Agreeing with the observation that Cultural Survival is an album of wide-ranging moods and emotions, Sánchez notes that, "for instance, "Manto Azul," which is one of the newer compositions, came to me on a cruise ship. I was planning to write while on the cruise and brought my keyboard along. One night, I pulled one of the cables and it got stuck and the keyboard stopped working altogether. So I started writing by ear, sitting on this little balcony, looking out at the endless sea. I could see nothing on the horizon. It was a little scary, yet so serene. It was a beautiful morning, and I felt the shape of the song matching the extreme solemnity but also the immense power of the sea."
Offsetting the wide-open spaces of "Manto Azul" is the gritty, urban "Coast to Coast," which Sánchez acknowledges, "comes from a completely different place. I had the fragment that goes on and on and on at the beginning and again at the end, and I had guitars and all those African sounds in my head, and I thought, ‘Okay, where do I take this from here?'"
The deep, dark and urgent "Adoración" is perhaps the closest to Sánchez's heart because, he says, "it is a little tribute to a person who is very important in my musical development and who I always have to acknowledge - Eddie Palmieri." Equally heartfelt is "The Forgotten Ones." Sánchez recalls, "It started out as a tribute to the people of New Orleans. That's what I had in mind. But then I started thinking about all the things happening around the world, all the hardship and strife, [and] it became about people from so many places, like Haiti, that are in turmoil."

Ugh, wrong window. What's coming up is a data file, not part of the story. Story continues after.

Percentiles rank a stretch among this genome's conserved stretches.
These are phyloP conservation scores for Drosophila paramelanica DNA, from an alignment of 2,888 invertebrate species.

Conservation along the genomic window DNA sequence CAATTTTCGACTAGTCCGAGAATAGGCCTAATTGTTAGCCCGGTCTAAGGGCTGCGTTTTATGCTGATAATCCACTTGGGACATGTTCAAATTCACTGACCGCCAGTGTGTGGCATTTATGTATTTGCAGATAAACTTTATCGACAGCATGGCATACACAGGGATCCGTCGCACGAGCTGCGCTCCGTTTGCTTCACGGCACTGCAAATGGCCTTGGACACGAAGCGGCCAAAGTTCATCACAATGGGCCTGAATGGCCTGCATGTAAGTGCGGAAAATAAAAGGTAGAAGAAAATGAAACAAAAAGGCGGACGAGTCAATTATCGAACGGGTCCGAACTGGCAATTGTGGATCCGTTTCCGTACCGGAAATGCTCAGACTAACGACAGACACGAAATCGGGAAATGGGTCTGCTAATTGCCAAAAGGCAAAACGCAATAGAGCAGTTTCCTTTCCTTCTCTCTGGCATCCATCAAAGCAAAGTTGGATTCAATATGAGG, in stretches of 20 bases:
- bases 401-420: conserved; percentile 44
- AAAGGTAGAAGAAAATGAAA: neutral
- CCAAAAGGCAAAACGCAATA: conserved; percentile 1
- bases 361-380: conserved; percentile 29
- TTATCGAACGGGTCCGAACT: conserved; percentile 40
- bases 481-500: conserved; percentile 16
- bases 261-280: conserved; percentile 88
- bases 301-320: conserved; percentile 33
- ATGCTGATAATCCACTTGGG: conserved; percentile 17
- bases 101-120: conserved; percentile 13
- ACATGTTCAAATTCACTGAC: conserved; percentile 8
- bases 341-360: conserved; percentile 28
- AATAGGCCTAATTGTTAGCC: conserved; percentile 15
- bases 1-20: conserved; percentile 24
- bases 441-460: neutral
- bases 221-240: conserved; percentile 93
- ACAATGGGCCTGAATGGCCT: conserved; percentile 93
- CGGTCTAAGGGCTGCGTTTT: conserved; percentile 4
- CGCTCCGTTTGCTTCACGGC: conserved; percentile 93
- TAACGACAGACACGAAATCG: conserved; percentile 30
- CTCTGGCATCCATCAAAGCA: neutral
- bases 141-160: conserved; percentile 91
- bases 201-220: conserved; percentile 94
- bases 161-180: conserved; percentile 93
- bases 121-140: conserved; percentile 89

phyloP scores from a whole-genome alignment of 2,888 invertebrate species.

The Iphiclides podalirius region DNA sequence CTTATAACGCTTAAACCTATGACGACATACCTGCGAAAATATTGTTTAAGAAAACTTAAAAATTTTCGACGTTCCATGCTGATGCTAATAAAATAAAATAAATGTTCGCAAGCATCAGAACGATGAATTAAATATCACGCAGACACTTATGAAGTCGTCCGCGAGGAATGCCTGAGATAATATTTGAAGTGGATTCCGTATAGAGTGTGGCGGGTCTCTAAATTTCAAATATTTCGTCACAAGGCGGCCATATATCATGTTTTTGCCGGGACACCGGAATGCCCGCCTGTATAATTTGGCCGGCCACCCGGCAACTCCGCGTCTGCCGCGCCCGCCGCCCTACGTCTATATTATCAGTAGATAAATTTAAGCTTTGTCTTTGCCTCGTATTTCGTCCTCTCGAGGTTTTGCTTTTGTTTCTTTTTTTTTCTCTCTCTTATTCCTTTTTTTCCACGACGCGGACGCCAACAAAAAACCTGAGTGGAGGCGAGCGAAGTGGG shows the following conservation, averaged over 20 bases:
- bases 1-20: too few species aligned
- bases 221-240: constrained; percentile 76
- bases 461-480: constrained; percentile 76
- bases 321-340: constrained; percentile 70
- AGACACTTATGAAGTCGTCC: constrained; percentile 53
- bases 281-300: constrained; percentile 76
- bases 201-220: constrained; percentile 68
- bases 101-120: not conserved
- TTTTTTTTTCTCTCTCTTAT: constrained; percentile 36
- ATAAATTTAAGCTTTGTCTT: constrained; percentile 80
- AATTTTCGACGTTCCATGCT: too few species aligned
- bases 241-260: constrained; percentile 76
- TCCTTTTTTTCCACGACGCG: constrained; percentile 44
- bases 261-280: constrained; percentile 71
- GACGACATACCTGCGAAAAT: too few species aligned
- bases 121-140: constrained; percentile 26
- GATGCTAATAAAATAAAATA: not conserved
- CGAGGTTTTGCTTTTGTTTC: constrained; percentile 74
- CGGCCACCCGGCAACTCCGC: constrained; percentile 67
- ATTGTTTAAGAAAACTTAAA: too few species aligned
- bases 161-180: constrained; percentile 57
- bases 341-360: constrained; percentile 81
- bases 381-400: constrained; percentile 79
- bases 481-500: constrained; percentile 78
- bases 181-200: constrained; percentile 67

Sánchez included the album's sole cover, "Monk's Mood," simply because "it has always been one of my favorite pieces." Thanks to his determination to "not make it anything fancy, no big arrangement," the gorgeous results are tender and reverential.
Finally, there's the mammoth "La Leyenda del Cañaveral." When the suggestion is made that it sounds like a long and varied journey of discovery, Sánchez enthusiastically responds, "That's exactly right! That's precisely what it's supposed to be. It's a little story, a journey, set to a poem." At the piece's end, Sánchez and company seem to arrive at a welcoming harbor where a chorus of voices greets them. In fact, that chorus is comprised of just a single voice. Revealing who the surprising singer is, Sánchez explains that, "On those African recordings I was listening to, the singing isn't polished. It is just people from the community who understand that music is extremely important to their culture. That's the quality I wanted, and I wanted [all the musicians] to sing, but there wasn't time. Everybody had to leave. So, I had to do it on my own. Those voices you hear are just me!"
Sánchez's plans to tour in support of Cultural Survival are still being finalized, but he notes that he has "two very important dates coming up. The first is in Chicago on May 16, and it's a double bill with Danilo. The second is at the San Francisco Jazz Festival on June 13. Then, a west coast tour will likely follow."
Concurrent with what is sure to be a crowded tour schedule, Sánchez will continue his longstanding tradition of assisting with jazz education programs. Such work, he says, "gives me great satisfaction. At the same time, it's a real challenge, and you end up learning so much yourself. You give, but you receive too. It gives me such tremendous joy. I see so much talent out there. I am very optimistic. But we're living in a tough time. There's no real chance for [young players] to develop their music. The only way to truly develop is by playing. The history of jazz bears that out. But it's hard for them to find opportunities to play. They have lots of technical ability, but they need to develop the spiritual side of their playing. Wisdom is knowledge applied, and their knowledge isn't getting applied. You need to experience it to understand its power. That's where the passion comes from, that urgency to express yourself. The only way to get that is by getting the chance to get out there."